Museums to visit in Berlin

Berlin is home to a huge variety of museums, dedicated to studying art, history and technology. For your enjoyment, here are some of the museums you should absolutely not miss.

Berlin Wall Memorial

The Memorial is focused on telling the story of what happened, as well as how and why – regarding the political climate surrounding the construction of the Berlin Wall.

You will see the view many were denied from a platform, and on the bottom, there will be pictures and plaques, projecting the scenes of the past. This is an episode of human history where families were divided physically, and a number of people died trying to emigrate from their hometown to their hometown. The Berlin Wall Memorial will help you experience and understand this time period. The Berlin Wall Memorial extends along the original site for about a mile. You can find it at Bernauer Straße.

Natural History Museum

This is one of the three major museums in this area – the other two being Bonn’s Museum Koenig and Naturmuseum Senckenberg in Frankfurt. With more than 30 million specimens (paleontological, zoological and mineralogical), it possesses two world-renowned exhibits – a Giraffatitan skeleton, the largest mounted dinosaur skeleton in the world, and a specimen of Archaeopteryx, the earliest bird that we know of. These two exhibits are located in the Dinosaur Hall, and they share it with Tristan. Tristan who? Tristan Otto, who is among the best preserved T-Rex skeletons in the world.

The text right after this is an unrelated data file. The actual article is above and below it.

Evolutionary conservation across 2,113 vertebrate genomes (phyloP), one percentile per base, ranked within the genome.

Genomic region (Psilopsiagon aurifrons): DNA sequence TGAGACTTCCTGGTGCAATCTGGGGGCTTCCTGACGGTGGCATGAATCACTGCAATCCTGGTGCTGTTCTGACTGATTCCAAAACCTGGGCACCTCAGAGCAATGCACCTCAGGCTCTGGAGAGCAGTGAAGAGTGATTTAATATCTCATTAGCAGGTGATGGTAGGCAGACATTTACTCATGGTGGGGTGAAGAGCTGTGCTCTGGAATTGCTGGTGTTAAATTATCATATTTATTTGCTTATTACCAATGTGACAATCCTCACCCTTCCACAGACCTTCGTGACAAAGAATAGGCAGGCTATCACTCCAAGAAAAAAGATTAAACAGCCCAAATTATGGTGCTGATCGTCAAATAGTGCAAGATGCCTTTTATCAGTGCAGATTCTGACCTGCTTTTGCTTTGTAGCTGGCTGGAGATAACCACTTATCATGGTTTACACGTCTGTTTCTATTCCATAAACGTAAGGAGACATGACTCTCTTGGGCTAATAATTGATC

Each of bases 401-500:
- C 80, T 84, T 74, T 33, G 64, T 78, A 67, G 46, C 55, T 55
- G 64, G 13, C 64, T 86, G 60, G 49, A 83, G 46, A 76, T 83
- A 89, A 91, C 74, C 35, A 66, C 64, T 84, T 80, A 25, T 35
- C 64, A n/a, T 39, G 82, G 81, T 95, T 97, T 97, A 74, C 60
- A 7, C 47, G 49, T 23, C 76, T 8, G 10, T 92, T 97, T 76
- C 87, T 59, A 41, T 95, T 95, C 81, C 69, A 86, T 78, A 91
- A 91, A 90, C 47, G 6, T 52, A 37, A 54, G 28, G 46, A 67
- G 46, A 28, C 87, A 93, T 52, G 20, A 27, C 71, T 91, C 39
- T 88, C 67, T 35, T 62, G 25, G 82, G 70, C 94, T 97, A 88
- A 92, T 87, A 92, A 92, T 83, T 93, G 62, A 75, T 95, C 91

The museum displays models in addition to animated reenactments, and is not limited to paleontology. You can also learn a great deal about minerals, astrophysics, evolution, various parasitic organisms and many other exhibits and events.

Old National Gallery

For only 10 euros, you can take a walk along the halls of the Old National Gallery. Friedrich Wilhelm IV could be called the building’s architect, as it was him that came up with the original concept. He wanted a place that was a sanctuary for art and science.

The gallery protects and displays the works of Monet, Renoir, and Caspar David Friedrich among others. There is a curiosity regarding the museum. Joachim Heinrich William Wagener, a banker, left his art collection to the museum in 1861, and is responsible for a significant part of its display.

Deutsche Kinemathek

Film aficionados know the contribution Berlin has made to the history of the cinema. Opened in the sixties, this museum dedicated to The Seventh Art boasts over 26 000 silent and sound films, and not just the German ones.

It is also the home of the Permanent Exhibition Television, opened in 2006. The exhibition gives us some insight into the television of the last few decades, especially in East Germany and West Germany.

These are but a few of the multitude of galleries and museums that can be found and should be visited in Berlin. Whether it is history, natural history, or art, it would take a lifetime to learn everything Berlin offers to teach us.